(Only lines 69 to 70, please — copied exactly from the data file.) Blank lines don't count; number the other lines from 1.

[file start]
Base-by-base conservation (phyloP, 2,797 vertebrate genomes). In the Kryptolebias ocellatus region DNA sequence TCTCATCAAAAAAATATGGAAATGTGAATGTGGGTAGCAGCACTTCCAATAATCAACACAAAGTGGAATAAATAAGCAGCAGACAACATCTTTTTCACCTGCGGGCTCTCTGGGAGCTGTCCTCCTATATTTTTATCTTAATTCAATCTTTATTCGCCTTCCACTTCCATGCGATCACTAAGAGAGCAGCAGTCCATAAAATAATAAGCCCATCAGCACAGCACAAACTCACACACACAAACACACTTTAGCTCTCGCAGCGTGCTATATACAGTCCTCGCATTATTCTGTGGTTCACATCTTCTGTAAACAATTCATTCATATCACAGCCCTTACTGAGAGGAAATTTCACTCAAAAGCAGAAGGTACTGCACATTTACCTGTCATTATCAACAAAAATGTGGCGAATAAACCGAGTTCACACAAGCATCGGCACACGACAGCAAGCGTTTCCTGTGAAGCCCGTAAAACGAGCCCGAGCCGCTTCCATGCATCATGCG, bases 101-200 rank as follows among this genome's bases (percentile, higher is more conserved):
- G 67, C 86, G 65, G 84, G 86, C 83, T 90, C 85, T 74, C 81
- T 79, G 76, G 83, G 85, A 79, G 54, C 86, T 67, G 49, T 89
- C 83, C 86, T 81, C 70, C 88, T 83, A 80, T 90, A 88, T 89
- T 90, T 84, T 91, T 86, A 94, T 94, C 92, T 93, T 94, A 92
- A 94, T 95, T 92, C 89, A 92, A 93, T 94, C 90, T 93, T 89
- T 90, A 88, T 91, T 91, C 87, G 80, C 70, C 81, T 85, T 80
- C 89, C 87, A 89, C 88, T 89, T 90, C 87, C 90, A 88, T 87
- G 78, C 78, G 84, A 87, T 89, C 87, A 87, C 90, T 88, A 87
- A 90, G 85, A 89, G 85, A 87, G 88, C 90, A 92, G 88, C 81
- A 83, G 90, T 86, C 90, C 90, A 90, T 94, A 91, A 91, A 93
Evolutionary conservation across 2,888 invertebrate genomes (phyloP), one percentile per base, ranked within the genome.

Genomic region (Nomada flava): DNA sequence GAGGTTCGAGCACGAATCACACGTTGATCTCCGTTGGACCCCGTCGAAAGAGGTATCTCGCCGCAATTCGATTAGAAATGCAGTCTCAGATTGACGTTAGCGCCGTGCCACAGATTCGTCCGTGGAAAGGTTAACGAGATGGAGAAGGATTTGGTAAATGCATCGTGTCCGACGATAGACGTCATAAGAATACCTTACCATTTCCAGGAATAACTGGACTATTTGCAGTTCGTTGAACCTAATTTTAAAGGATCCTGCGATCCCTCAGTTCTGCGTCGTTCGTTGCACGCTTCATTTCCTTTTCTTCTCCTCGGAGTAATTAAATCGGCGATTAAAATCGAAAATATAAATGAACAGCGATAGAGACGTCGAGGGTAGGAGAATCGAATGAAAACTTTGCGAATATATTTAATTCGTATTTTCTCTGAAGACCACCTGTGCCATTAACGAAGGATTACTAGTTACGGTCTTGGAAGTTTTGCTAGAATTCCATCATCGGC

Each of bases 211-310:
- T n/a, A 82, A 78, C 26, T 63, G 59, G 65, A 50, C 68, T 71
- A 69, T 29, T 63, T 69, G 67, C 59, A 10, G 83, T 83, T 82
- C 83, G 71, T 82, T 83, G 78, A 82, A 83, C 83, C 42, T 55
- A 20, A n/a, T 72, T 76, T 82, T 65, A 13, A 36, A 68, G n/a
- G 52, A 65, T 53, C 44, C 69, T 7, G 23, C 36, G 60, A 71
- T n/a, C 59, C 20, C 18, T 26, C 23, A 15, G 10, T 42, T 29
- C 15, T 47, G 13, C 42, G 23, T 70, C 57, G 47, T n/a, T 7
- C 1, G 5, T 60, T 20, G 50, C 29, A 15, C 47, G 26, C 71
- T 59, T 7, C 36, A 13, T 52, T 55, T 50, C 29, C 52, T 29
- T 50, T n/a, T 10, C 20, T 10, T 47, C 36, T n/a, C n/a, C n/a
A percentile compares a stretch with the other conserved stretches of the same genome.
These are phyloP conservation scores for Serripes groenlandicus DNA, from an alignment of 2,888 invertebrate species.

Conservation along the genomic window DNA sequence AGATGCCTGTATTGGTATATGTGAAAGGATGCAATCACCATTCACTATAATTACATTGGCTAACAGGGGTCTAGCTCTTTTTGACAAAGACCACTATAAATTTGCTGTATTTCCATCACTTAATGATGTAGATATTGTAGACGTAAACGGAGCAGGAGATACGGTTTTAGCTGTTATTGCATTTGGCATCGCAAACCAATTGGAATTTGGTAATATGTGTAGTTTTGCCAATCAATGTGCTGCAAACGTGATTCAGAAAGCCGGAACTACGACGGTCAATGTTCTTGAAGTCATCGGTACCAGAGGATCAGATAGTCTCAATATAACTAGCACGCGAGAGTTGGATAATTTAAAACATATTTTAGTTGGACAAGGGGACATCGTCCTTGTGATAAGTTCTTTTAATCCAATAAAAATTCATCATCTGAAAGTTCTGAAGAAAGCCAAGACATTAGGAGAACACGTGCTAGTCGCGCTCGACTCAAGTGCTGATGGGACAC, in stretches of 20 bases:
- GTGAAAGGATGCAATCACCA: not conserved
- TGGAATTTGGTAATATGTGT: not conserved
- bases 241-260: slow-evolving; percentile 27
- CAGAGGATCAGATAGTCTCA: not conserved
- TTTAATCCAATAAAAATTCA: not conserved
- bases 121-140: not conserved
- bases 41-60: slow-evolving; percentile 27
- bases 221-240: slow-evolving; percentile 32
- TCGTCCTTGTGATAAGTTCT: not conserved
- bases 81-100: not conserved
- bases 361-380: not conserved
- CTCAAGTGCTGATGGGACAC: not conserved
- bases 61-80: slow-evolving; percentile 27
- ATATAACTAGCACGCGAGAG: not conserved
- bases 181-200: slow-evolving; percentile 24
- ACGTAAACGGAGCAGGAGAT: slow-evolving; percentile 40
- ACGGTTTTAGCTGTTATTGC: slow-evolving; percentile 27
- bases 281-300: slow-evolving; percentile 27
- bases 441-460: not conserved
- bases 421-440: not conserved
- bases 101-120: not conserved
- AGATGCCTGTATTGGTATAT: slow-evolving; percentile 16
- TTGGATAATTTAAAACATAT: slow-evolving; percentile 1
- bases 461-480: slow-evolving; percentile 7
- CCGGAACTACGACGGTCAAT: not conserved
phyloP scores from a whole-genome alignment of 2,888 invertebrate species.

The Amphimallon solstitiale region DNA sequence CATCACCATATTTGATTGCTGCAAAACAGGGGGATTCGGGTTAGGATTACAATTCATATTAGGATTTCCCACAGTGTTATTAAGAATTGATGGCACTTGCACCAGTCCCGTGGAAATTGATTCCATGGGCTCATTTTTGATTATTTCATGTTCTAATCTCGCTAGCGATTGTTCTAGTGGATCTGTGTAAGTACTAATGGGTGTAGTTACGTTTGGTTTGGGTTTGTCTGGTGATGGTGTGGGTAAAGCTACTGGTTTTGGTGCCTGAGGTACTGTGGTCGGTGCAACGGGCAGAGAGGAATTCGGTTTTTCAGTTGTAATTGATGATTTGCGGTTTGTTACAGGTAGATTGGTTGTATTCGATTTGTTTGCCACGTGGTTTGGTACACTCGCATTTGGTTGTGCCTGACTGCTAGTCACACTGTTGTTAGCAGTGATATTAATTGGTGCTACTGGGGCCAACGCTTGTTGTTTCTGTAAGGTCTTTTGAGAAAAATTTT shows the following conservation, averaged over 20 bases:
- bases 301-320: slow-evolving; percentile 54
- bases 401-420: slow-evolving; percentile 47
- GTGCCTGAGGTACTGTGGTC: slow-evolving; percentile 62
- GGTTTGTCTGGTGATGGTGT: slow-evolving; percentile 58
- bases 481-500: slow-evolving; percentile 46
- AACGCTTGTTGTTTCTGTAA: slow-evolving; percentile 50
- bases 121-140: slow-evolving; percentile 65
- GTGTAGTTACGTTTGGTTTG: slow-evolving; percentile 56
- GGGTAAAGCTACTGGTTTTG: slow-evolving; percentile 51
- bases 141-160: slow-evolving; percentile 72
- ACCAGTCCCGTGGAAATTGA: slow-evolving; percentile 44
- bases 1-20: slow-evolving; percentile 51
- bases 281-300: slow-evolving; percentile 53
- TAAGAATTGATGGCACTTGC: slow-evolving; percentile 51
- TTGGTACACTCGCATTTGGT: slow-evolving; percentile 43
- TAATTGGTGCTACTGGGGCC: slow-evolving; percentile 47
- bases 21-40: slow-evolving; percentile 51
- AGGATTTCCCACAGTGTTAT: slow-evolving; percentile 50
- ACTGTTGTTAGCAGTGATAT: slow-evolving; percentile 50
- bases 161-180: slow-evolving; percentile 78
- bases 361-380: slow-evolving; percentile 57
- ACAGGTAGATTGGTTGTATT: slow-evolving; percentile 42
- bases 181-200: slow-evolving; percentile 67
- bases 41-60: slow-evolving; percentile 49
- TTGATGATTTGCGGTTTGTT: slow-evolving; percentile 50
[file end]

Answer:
- TTGGTACACTCGCATTTGGT: slow-evolving; percentile 43
- TAATTGGTGCTACTGGGGCC: slow-evolving; percentile 47